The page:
Two survivors of the dot.com bust capitalize on the Web’s connectivity capabilities to link buyers and sellers of secondary steel

Jun 01, 2010 | 05:34 AM | Scott Robertson

Connecting buyers and sellers of damaged steel goods is hardly an easy feat, but two businesses born in steel's dot-com era have found success in buying, marketing and selling secondary steel products.

SteelSalvor LLC, Houston, auctions steel and other products. The company is run by Scott Downs, who got his introduction to the steel business in a somewhat unconventional manner. Instead of beginning in a steel mill and working his way up, he got his start in more of an outpost than a management post. But now, as president and chief executive officer of SteelSalvor, he has been able to gain a perspective on the market for secondary steel—the products rejected by end-users, mills, service centers and traders as unusable but which still must find a home.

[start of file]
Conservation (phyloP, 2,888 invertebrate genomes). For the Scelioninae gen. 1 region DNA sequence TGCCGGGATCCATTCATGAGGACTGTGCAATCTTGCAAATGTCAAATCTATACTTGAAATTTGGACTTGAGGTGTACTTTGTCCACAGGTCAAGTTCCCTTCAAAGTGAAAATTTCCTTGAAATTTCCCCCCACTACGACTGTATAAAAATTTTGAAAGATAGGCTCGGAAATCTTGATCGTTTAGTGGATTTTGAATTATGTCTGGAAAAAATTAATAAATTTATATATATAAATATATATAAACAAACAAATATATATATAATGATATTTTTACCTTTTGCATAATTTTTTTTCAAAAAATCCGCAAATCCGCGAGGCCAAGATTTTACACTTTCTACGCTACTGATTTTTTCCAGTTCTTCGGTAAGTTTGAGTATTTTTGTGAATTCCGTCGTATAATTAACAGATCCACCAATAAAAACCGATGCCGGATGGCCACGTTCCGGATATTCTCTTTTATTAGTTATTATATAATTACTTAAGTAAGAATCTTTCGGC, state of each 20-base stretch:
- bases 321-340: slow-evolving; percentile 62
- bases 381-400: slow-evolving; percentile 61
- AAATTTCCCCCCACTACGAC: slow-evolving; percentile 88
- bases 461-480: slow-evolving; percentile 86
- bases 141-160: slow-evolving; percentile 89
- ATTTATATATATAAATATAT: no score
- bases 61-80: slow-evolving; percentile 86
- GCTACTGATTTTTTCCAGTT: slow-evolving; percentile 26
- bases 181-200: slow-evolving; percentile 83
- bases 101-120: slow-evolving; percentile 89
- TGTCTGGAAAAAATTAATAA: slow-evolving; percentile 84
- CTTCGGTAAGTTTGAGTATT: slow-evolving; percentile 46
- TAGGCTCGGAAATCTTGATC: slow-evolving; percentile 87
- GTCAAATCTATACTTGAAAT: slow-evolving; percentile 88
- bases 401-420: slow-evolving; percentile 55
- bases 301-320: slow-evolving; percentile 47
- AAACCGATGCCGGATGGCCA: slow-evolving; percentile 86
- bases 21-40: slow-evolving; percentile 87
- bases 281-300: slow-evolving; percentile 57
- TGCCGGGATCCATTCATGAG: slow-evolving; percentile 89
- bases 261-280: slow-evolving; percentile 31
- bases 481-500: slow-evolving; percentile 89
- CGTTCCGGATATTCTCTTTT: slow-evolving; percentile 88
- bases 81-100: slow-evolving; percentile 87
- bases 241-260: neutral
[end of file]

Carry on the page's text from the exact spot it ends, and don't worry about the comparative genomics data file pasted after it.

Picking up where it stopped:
Downs was a marine cargo surveyor, whose job included inspecting steel imports—in effect, serving to make sure the products weren't damaged. Sometimes they were, and in those damaged products he found a new career.

"What I did was inspect the steel coming in to see if it was damaged," he said. "If it was, I filed a report, sort of like an insurance investigator. The damaged steel would then be segregated from the cargo and sold in a closed-loop process. We really didn't need to do any marketing. We just had people we knew who were looking for steel.....





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